Researchers from the Innovative Training Network NOAH Lab have created a suitcase with four experiments on supramolecular chemistry to carry out in the classroom
It’s time to go back to school, and so does chemistry. Young researchers pursuing their doctorate in Prof. Ballester’s research group under the umbrella of the Innovative Training Network of the European project NOAH have created an outreach suitcase with four experiments that students can carry out in the classroom with the goal of bringing supramolecular chemistry closer to students.
NOAH Lab is a scientific dissemination programme aimed at high school students, adaptable to other audiences, which aims to arouse the interest of the students in science through molecular encapsulation experiments. The design of the experiments and explanations that accompany them will allow the students to understand basic concepts of supramolecular chemistry such as the complementarity between molecules and its applications in the real world, such as the controlled release of drugs, sensors or even molecular gastronomy. The four experiments, distributed in two suitcases, are visual, didactic, simple and very tasty, since they include edible spherifications.
“By carrying out outreach activities such as the European Researchers Night, we are aware of the difficulty of capturing the public’s attention and explaining the concepts behind supramolecular chemical processes in plain language. These experiences have allowed us to learn and develop new outreach projects, such as the NOAH Lab suitcase,” explains Dr. Pedro Ferreira, who has developed his doctoral thesis in the research group of Prof. Ballester.
The young researchers of NOAH Lab have designed the experiments and the dissemination material in collaboration with Dra. Gemma Aragay, NOAH project coordinator. “The suitcases with the experiments are perfect for bringing our chemistry closer to students and trying to awaken scientific curiosity in the younger ones,” says Dra. Aragay, emphasizing that the explanatory booklets for each experiment (and about NOAH Lab itself) allow the experiments to be adapted to different audiences.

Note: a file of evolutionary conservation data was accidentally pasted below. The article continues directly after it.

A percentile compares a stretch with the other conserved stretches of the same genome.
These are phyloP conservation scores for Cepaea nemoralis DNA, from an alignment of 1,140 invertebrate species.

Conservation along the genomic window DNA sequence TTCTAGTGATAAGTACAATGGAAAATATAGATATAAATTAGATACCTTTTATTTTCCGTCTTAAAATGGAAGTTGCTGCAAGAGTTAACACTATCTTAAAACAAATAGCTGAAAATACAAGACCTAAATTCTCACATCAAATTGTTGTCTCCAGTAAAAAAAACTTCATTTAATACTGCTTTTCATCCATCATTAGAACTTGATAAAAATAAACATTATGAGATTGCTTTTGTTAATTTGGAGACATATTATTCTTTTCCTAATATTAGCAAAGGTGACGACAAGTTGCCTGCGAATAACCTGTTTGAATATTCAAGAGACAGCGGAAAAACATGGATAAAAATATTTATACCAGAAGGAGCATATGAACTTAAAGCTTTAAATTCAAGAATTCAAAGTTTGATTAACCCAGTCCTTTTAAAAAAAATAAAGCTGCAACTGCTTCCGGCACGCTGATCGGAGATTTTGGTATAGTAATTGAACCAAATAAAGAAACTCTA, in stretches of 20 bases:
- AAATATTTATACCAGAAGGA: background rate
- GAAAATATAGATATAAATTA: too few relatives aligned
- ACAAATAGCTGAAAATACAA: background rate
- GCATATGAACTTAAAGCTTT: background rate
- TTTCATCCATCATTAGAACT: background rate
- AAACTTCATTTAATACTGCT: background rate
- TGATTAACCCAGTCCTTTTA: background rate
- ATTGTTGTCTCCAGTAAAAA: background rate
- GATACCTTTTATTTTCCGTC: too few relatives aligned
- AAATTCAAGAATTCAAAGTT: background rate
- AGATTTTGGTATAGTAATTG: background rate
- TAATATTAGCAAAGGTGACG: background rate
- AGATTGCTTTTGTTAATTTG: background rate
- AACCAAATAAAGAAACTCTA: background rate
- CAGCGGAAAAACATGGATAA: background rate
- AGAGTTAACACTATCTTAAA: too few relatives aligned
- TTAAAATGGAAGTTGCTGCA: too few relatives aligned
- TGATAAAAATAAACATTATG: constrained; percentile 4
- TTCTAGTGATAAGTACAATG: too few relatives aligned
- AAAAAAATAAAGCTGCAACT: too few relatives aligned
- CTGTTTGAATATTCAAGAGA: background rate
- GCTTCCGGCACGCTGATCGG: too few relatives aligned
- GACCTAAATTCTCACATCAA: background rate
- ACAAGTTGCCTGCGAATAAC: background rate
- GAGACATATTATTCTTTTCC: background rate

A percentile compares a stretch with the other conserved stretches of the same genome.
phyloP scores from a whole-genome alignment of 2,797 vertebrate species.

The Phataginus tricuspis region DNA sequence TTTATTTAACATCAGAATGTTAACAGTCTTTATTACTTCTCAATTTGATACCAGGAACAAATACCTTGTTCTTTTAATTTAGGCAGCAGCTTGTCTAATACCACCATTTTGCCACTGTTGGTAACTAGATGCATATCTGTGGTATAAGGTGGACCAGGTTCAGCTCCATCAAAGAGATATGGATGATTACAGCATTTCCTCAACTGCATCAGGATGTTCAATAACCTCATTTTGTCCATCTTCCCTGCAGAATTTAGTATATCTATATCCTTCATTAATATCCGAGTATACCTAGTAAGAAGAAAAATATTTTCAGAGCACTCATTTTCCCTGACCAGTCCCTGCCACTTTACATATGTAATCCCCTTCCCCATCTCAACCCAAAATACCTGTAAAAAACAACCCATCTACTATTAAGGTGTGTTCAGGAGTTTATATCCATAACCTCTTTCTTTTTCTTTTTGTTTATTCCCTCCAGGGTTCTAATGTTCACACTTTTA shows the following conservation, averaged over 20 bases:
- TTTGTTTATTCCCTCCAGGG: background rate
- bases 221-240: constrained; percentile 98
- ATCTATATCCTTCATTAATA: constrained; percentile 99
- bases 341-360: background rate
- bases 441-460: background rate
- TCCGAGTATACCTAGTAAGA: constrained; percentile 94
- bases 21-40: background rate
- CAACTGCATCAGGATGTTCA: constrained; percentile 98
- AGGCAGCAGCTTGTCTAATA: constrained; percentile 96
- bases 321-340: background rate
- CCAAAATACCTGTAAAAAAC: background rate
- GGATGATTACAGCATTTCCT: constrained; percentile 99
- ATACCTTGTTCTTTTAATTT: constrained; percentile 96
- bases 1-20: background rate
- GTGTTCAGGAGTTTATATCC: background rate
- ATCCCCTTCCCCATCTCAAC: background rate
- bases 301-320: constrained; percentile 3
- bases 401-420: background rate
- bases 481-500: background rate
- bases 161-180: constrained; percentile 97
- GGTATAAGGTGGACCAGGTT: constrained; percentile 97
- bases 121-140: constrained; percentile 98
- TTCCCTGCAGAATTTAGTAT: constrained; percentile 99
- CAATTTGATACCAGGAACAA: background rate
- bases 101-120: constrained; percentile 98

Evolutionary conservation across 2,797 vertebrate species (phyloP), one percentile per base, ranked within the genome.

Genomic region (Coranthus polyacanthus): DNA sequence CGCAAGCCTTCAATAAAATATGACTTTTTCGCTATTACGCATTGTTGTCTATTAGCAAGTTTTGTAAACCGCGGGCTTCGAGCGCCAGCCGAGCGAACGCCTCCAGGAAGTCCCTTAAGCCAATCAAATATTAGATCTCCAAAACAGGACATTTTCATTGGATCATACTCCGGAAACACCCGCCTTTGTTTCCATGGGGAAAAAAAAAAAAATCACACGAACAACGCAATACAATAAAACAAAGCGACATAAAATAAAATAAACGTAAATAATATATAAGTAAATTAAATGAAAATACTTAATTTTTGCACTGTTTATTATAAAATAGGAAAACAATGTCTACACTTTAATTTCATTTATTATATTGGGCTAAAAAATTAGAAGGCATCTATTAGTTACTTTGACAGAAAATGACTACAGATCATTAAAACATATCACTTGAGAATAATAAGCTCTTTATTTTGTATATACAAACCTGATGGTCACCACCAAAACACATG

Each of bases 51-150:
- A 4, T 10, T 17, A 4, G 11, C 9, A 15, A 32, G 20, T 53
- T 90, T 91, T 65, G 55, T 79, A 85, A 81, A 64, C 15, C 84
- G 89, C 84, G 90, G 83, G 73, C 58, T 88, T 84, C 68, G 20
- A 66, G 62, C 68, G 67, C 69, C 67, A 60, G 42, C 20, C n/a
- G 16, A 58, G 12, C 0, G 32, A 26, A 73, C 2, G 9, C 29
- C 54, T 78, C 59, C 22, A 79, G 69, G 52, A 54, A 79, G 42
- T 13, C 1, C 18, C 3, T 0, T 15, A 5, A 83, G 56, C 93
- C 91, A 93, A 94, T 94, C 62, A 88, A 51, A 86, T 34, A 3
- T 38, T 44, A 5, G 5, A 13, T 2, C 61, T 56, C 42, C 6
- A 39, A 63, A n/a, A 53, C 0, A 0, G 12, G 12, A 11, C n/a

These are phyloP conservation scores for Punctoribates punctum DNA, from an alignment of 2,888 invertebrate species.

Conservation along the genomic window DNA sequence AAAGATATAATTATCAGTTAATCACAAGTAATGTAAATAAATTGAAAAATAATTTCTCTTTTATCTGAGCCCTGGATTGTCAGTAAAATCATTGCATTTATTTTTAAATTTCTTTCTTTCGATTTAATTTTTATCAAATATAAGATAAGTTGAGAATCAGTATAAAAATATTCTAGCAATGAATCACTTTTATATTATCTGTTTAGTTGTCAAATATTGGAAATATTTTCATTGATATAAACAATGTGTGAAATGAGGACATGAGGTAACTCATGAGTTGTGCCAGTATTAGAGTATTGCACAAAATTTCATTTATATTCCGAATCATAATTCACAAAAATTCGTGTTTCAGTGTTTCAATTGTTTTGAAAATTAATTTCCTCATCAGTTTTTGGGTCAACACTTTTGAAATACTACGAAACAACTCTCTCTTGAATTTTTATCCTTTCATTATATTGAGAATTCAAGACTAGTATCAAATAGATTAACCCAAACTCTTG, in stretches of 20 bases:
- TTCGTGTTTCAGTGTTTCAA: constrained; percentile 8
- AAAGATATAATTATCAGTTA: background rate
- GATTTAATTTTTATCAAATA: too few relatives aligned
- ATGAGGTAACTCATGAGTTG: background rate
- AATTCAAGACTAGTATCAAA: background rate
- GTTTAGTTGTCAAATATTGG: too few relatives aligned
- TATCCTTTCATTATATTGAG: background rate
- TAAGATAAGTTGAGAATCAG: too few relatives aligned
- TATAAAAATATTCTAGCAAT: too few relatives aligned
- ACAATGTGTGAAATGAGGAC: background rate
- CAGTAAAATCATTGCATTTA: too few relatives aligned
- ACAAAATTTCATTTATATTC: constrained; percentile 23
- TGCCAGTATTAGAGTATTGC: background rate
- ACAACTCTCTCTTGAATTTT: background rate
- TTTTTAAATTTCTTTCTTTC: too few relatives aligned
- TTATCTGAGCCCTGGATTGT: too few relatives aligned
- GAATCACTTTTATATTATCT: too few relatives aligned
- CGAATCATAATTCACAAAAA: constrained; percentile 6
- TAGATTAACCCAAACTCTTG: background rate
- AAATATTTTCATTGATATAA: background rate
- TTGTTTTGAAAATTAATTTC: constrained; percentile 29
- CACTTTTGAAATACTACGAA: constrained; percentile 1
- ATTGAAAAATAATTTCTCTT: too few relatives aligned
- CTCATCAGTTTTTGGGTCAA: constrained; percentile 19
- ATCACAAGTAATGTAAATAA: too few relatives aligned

During this year’s European Researchers Night, which will be held on September 30 in Plaça Corsini (Tarragona) from 4pm to 9pm, you will be able to visit ICIQ’s stands, among which there will be NOAH’s suitcase. “It is important to disseminate science to encourage curiosity and the emergence of new scientific vocations,” concludes Chiara Mirabella, PhD student in the group of Prof. Ballester within the NOAH Lab programme.
The NOAH Lab Innovative Training Network is a European funding project focused on training researchers in the initial phase (doctorate studies) in a multidisciplinary chemical research program within the area of functional molecular containers, encapsulation processes and their applications. Eight European institutions collaborate in the NOAH project: University of Warwick, University of Barcelona, University of Strasbourg, ISOF-CNR, Covestro, University of Neuchatel, Free University of Berlin and ICHO-PAS. The ICIQ researchers have generated a list of reagents and materials needed to build the suitcases so that the European partners can also bring science closer to the classrooms.